Welcome to the Stalking Jack the Ripper Blog tour. I can’t even begin to tell you how excited I am to be a part of this tour and the Knights of White Chapel street team. When Ava mentioned she was starting a signup for this tour, I immediately jumped on board. I was lucky to receive one of the first ARC mailings of the book. I completely devoured it the minute it arrived on my doorstep and loved ever second of it. If you want to check out my review go here. I wanted to do something special for this post. I was inspired by some of the chats I had with Kerri about all the lovely dresses and accessories Audrey Rose would wear as a Victorian lady. I used some of my knowledge about period costumes and the fashions of The Victorian period to give you all a little insight on what it would be like to dress like Audrey Rose.
A Look Inside Audrey Rose’s Dressing Room…
The Unmentionables: ::carefully looks around and makes sure Thomas Cresswell is far, far away:: Let’s talk about Victorian Era undergarments. Before lacing up her corset, a Victorian lady would place upon her bare skin a chemise top (usually plain cotton and trimmed in various lace designs. Her bottoms/bloomers/knickers would be placed to cover her nether regions and were considered by the Victorians as the most unmentionable and immodest garments of them all!
The Corset: Next would be the lacing of the corset. This interesting contraption made in a variety of materials usually were lined with steel boning and laced tightly to give the lady her fine hourglass figure. A corset was mainly for the function of making sure the figure was put into the desired shape, but it did not stop the designers from making them in all colors and sometimes elaborately decorated. A corset cover was also usually worn over the corset. The Victorians valued tiny waists and it was known that ladies would often faint from lack of ability to breath. I don’t believe our Audrey would be so vain as to go that far, but she definitely wore one of these. (Personally, I think they are lovely and own several myself, and enjoy wearing them on occasion).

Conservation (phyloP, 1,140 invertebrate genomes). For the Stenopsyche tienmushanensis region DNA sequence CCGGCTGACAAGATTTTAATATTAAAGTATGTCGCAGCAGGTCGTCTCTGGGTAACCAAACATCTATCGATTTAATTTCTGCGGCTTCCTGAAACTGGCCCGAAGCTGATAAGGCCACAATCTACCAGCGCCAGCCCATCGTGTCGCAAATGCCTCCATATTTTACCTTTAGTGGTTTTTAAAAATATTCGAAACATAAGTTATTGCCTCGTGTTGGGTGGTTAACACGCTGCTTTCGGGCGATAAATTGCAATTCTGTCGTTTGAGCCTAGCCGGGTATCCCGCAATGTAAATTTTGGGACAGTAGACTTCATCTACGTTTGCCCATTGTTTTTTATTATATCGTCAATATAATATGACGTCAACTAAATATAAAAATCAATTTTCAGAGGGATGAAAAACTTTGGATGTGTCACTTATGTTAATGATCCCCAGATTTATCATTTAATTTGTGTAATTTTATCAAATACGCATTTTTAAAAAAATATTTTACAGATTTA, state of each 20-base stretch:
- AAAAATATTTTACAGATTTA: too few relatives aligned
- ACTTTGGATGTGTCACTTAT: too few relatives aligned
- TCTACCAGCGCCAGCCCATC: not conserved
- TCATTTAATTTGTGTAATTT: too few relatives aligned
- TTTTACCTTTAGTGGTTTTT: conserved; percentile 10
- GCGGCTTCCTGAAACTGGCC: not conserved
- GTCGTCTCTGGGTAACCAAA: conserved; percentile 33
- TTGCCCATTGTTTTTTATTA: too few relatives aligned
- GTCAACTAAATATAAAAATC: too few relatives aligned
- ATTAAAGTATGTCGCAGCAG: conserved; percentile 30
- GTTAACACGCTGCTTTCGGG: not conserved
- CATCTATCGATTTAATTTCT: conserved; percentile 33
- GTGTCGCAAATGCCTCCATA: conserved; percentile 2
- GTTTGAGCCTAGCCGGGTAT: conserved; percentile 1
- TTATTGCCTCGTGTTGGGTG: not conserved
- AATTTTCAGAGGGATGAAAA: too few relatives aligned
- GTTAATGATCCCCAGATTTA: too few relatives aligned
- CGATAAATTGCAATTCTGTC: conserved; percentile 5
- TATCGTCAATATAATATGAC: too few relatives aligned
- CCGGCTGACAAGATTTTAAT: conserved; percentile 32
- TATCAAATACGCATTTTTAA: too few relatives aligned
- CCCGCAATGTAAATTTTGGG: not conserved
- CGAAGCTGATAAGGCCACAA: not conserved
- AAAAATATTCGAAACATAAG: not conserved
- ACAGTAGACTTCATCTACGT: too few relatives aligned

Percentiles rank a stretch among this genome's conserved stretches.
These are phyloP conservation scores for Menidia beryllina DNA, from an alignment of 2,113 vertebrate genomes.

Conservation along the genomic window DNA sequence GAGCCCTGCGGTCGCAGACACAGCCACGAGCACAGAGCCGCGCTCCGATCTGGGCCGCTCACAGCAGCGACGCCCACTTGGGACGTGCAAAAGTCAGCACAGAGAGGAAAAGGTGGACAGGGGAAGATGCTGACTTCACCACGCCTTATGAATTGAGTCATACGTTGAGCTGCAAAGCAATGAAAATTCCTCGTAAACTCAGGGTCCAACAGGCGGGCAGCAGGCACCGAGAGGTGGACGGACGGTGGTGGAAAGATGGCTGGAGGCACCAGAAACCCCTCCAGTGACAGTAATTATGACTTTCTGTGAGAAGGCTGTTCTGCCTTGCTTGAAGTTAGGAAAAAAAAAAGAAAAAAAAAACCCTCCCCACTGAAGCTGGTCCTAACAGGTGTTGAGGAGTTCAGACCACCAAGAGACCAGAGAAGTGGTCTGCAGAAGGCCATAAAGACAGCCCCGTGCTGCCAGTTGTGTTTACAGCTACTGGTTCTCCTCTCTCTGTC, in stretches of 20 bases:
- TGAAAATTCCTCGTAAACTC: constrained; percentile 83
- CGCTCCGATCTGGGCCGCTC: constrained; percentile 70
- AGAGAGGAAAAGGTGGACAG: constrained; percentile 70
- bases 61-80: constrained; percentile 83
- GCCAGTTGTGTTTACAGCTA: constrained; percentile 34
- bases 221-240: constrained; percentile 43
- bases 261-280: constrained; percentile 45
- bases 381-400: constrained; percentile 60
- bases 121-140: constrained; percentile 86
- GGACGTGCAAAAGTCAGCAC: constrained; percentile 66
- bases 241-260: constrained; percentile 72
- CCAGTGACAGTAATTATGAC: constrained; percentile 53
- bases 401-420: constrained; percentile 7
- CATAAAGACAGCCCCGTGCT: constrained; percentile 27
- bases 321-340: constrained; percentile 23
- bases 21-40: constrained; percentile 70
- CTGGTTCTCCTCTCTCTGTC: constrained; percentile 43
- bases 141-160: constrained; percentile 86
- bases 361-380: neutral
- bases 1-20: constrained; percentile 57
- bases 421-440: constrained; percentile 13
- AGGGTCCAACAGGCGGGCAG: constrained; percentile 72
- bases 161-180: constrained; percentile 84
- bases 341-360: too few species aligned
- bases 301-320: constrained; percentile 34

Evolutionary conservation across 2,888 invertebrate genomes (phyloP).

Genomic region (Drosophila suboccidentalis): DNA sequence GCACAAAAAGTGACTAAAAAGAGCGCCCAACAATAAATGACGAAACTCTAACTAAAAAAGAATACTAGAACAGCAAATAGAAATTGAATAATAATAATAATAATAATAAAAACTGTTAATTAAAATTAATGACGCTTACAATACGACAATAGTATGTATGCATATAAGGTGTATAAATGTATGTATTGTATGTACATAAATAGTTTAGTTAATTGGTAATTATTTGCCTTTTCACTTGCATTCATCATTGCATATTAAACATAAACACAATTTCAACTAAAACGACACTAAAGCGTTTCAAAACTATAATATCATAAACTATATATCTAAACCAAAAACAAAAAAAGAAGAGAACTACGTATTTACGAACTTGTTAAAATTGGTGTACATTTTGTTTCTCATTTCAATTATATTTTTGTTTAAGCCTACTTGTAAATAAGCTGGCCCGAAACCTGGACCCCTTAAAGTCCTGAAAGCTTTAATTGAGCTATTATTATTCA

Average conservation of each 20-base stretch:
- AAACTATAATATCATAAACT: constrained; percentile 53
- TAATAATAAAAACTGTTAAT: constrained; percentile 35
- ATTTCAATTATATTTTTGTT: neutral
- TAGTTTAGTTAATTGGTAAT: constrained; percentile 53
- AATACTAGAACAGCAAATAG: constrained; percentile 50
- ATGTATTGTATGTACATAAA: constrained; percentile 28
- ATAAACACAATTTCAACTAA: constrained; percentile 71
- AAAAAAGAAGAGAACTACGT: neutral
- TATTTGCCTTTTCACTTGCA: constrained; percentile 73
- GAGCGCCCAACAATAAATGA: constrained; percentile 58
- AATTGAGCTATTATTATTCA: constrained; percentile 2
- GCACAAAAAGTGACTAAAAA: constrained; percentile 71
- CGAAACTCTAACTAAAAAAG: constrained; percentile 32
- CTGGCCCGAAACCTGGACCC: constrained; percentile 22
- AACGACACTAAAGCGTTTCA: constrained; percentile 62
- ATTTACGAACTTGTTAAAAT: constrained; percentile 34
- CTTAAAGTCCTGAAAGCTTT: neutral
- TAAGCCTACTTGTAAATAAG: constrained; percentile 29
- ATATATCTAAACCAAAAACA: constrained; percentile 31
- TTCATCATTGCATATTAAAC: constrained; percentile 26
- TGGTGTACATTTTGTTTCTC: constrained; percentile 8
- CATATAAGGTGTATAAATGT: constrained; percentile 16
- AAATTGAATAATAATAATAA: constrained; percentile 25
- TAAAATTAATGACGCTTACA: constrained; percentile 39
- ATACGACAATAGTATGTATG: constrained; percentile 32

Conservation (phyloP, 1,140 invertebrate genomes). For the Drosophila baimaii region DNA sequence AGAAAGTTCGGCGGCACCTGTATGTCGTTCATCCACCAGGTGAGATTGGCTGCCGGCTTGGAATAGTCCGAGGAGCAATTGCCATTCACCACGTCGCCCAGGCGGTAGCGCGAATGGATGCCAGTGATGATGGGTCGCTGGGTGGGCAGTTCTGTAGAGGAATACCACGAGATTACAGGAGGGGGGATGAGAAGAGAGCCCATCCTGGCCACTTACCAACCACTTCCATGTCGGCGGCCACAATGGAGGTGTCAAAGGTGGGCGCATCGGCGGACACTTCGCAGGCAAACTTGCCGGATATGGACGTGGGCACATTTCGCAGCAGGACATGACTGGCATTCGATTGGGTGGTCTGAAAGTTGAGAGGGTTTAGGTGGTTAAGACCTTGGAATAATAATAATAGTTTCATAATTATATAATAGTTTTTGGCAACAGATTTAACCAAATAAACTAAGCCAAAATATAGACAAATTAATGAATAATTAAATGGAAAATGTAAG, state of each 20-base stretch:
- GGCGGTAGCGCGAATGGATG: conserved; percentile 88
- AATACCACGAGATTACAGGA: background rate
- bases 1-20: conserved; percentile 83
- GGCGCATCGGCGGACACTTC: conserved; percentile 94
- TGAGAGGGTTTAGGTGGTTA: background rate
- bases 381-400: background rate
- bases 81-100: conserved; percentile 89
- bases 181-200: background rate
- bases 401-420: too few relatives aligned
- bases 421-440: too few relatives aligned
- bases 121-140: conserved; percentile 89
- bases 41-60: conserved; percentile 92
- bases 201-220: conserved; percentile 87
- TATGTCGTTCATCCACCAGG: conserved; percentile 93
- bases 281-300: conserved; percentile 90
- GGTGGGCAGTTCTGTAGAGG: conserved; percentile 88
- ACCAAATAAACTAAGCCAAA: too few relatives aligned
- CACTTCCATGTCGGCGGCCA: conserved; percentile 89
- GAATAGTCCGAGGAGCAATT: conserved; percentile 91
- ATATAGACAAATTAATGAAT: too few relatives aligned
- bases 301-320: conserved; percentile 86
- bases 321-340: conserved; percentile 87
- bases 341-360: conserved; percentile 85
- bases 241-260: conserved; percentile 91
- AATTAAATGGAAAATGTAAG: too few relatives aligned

The Stockings: Before putting on layers of more clothing a lady would definitely want to put on her sheer and delicate stockings which came in all shades and designs. (Definitely puts our modern stockings to shame with how beautiful some of these were…look at the detail. WOW!)
Shoes/Boots: Shoes and boots came in a mirage of colors, fabrics, and designs. Some you could slip on, but most were either laced or buttoned. I cringe when I look at these dainty images of gorgeous shoes and boots and think about Audrey Rose standing in coagulating blood at her uncle’s lab…ruining these beauties! Luckily she is a lady of means and could afford to buy more.
I believe that now Miss. Audrey Rose would don a dressing gown while putting on makeup, combing the luscious locks, and arranging the hair to cascading curls of perfection.
Under-Petticoats: Once the corset was tightly laced, stockings and shoes on and the every hair perfectly placed, the first of many petticoats would be put on. These petticoats were made of similar materials to the chemise or with thinner muslin. The petticoats were often edged with lace and some also had dress shaping supports such as horsehair and wiring to sewn into them to help give the dress its finished silhouette.
The Bustle: The bustle was usually made of wire that folded and collapsed into itself to allow the lady to sit. This structure was worn over the several layers of petticoats. It sometimes also had some padding and would be tied on tight around the waist.